It must have seemed right clever back in 1995 for the BBC’s then-rising star Martin Bashir to hack out a path to the truth about the Charles-Diana marriage through behind-the-scenes lies and mocked-up documents.
At the time, it was rewarded with the hard currency of late 20th century journalism — a scoop! It turned the practices of celebrity gossip reporting into a constitutional crisis. And, paid forward, that currency turbocharged Bashir’s career.
And it must have seemed smart for the BBC to adopt the approach Britain used to build its empire — bank the value, ignore the wrong that generated it. After all, the London-based media was — is — an intensively competitive journalistic world, then still deep in Thatcher culture where ends were overwhelming means.
ICYMI: Bashir’s “there were three of us in the marriage” smash-hit interview with Diana broke the royal marriage and shattered public confidence in Charles as heir to the throne.
Taken as an interview, it’s a work of art, equal parts firm and gentle, giving space for Diana to tell her story in her own words while nailing the critical news points. As a journalistic event, it was everything you’d hope for: a news story that reshaped the news agenda.
The problem, we now know, is that Bashir obtained the interview under false pretences. He mocked up false bank statements: one, to purport to show Diana’s brother, Earl Spencer, that Murdoch’s UK arm, News International, was paying off Spencer’s former security guard for private information and, later, one showing that Charles’s private secretary was being paid by “dark forces” hostile to Diana.
(As we also now know, what made the con so credible was it played off the same ends-over-means scoop culture that would end up in News’ own billion-dollar hacking scandal about 15 years later.)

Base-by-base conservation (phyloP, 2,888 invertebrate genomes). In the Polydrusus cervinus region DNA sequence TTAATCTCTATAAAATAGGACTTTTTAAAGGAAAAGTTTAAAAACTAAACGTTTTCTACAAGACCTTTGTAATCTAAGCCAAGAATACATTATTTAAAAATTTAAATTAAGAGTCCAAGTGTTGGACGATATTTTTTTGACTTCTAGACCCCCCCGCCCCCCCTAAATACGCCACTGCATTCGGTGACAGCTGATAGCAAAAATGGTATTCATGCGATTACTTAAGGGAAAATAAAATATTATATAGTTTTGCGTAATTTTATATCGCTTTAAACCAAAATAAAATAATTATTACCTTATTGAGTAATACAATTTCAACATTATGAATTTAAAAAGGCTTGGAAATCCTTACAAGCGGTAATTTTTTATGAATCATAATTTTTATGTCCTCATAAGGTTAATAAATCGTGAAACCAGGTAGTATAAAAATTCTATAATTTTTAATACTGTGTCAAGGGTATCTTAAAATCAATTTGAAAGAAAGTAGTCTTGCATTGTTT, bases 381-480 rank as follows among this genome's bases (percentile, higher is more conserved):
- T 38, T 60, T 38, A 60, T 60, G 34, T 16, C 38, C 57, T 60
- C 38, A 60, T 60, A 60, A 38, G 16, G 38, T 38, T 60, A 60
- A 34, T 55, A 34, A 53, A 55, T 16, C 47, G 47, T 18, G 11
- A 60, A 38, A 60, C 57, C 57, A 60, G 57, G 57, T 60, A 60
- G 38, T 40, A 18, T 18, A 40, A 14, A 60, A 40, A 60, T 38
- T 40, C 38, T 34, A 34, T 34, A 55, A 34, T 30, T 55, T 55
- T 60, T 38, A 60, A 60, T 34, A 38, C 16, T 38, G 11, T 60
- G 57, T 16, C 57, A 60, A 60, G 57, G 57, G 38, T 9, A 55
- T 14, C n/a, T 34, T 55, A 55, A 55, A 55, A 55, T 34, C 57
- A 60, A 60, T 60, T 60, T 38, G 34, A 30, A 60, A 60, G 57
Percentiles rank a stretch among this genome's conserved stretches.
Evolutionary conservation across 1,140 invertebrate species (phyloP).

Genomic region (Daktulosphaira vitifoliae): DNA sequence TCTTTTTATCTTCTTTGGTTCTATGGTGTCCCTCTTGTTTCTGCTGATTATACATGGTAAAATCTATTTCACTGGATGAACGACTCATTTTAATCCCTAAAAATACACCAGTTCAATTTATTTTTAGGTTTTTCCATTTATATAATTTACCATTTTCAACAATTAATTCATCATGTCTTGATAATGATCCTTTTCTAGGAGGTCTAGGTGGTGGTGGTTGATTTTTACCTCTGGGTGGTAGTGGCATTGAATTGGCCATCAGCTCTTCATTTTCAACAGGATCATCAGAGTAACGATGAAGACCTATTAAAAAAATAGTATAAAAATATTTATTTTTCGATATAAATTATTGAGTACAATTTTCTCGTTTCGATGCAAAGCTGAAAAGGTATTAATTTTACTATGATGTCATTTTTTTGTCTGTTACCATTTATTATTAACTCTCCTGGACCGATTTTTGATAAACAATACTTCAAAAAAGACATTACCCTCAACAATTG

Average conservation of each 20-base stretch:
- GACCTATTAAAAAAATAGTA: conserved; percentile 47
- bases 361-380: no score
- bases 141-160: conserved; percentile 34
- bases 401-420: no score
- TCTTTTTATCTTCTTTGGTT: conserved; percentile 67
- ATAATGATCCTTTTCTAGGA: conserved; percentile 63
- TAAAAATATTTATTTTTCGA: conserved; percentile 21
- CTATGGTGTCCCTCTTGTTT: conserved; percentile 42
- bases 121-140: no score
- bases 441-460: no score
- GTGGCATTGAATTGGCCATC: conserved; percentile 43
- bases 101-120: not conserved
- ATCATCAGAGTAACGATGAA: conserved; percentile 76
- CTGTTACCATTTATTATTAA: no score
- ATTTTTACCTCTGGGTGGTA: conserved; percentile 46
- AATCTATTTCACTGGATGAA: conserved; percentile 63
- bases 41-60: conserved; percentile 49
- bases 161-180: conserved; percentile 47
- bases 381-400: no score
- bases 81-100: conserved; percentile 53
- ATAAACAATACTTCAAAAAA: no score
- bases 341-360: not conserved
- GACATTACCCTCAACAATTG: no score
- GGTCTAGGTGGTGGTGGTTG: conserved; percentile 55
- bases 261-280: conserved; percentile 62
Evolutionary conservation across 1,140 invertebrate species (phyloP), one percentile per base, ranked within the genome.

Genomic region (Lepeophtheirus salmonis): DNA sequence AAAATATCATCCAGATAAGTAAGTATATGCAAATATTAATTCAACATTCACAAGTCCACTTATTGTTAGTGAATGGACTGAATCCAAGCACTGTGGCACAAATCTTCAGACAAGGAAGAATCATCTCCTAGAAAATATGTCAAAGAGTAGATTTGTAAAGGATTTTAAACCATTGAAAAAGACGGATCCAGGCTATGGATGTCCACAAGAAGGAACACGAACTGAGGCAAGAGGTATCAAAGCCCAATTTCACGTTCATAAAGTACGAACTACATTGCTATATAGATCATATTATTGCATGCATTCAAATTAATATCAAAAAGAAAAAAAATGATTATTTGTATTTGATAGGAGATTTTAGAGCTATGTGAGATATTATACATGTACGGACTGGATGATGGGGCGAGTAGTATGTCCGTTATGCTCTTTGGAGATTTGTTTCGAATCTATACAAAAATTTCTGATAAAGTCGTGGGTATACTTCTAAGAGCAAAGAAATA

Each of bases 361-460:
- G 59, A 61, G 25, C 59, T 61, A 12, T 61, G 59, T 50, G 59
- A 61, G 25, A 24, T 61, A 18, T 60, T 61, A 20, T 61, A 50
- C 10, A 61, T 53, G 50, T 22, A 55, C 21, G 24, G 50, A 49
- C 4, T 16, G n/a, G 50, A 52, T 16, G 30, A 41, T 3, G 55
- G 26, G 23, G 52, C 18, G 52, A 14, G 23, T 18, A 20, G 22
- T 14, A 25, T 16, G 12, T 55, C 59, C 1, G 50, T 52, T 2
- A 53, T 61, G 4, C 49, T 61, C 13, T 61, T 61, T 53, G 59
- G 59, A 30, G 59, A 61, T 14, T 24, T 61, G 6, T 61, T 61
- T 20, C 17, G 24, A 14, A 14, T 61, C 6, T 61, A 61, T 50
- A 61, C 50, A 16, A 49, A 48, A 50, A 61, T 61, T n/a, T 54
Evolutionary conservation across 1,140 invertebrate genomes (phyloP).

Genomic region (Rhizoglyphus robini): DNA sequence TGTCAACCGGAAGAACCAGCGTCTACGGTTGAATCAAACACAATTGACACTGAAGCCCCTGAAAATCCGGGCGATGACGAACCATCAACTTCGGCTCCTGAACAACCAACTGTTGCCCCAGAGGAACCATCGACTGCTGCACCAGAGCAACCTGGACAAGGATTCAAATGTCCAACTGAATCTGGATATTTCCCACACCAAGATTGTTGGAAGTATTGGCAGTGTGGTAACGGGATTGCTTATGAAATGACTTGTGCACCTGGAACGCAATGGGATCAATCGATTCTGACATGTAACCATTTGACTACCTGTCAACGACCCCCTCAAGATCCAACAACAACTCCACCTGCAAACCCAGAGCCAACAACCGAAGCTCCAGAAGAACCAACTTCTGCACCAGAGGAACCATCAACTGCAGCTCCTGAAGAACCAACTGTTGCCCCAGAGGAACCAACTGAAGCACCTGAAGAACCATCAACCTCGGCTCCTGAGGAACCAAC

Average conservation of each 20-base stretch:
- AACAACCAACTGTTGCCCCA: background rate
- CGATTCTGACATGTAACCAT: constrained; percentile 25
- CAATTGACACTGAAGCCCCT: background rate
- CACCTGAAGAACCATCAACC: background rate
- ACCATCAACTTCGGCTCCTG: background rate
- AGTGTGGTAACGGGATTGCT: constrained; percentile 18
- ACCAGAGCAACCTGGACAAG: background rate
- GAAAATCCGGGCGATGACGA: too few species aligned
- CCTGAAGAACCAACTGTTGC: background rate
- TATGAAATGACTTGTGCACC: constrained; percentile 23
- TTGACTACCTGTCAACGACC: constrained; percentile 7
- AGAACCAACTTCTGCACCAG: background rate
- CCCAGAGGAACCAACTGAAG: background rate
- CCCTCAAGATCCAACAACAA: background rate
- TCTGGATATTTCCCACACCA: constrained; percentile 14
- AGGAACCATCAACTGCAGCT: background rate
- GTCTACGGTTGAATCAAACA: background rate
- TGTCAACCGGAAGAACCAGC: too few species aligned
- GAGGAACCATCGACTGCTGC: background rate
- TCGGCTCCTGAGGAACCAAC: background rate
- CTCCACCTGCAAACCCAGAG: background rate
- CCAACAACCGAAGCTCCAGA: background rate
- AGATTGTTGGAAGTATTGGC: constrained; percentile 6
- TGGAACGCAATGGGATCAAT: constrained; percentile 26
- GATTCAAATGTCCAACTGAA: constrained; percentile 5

The forged documents were dished up to Spencer as garnish to a feed of blagging about Bashir’s (non-existent) friendship with Diana, threats to her life, surveillance from MI6 and gossip about members of the royal family, all designed to persuade him to deliver his sister up for interview.
Worse (for the BBC and for supporters of public broadcasting), a report released overnight from Lord Dyson finds that the broadcaster knew about the fakery as early as 1996, and swept it under the carpet.
The report also highlights the foolish theatrics of it all. While they led Spencer to link Bashir with Diana, they didn’t drive Diana to give the interview she wanted to give in any event. No harm, no foul, right?
Wrong. Journalism ethics are about practice, not outcome.
The ethical expectations of journalists is that they’ll practise their craft in the manner they would want their journalism to be perceived. As Australia’s code of ethics puts it: “Use fair, responsible and honest means to obtain material.” It’s the craft’s expression of the categorical imperative of the father of the philosophy of ethics, Immanuel Kant: “Act only according to that maxim whereby you can, at the same time, will that it should become a universal law.”
From the foundation of journalist ethics (in Australia, that’s back to 1944) this “means must match ends” principle has been challenged with the loose tossing around of a “public interest” exception — if the story matters enough (as this story did), well, that’s the job isn’t it?
Publishers have leant heavily into the “public interest” exception. It was the basis of the Packer-backed (unsuccessful) legal challenge to the journalist union code in the 1940s. It was embedded in the corporate codes adopted by the publishers to counter the union code in the 1990s.
The Australian Press Council has sacrificed much of its credibility by giving primacy to ends-over-means in media practice. It’s one of the reasons that the Media, Entertainment and Arts Alliance has given notice it’s withdrawing from the council.
The immediacy of social media distribution, with its shares and retweets, has fractured the value of the scoop. Now, the fall of Martin Bashir should remind journalists that it’s the ethical practice of the craft — not being first — that distinguishes journalism from the flood of information on the internet.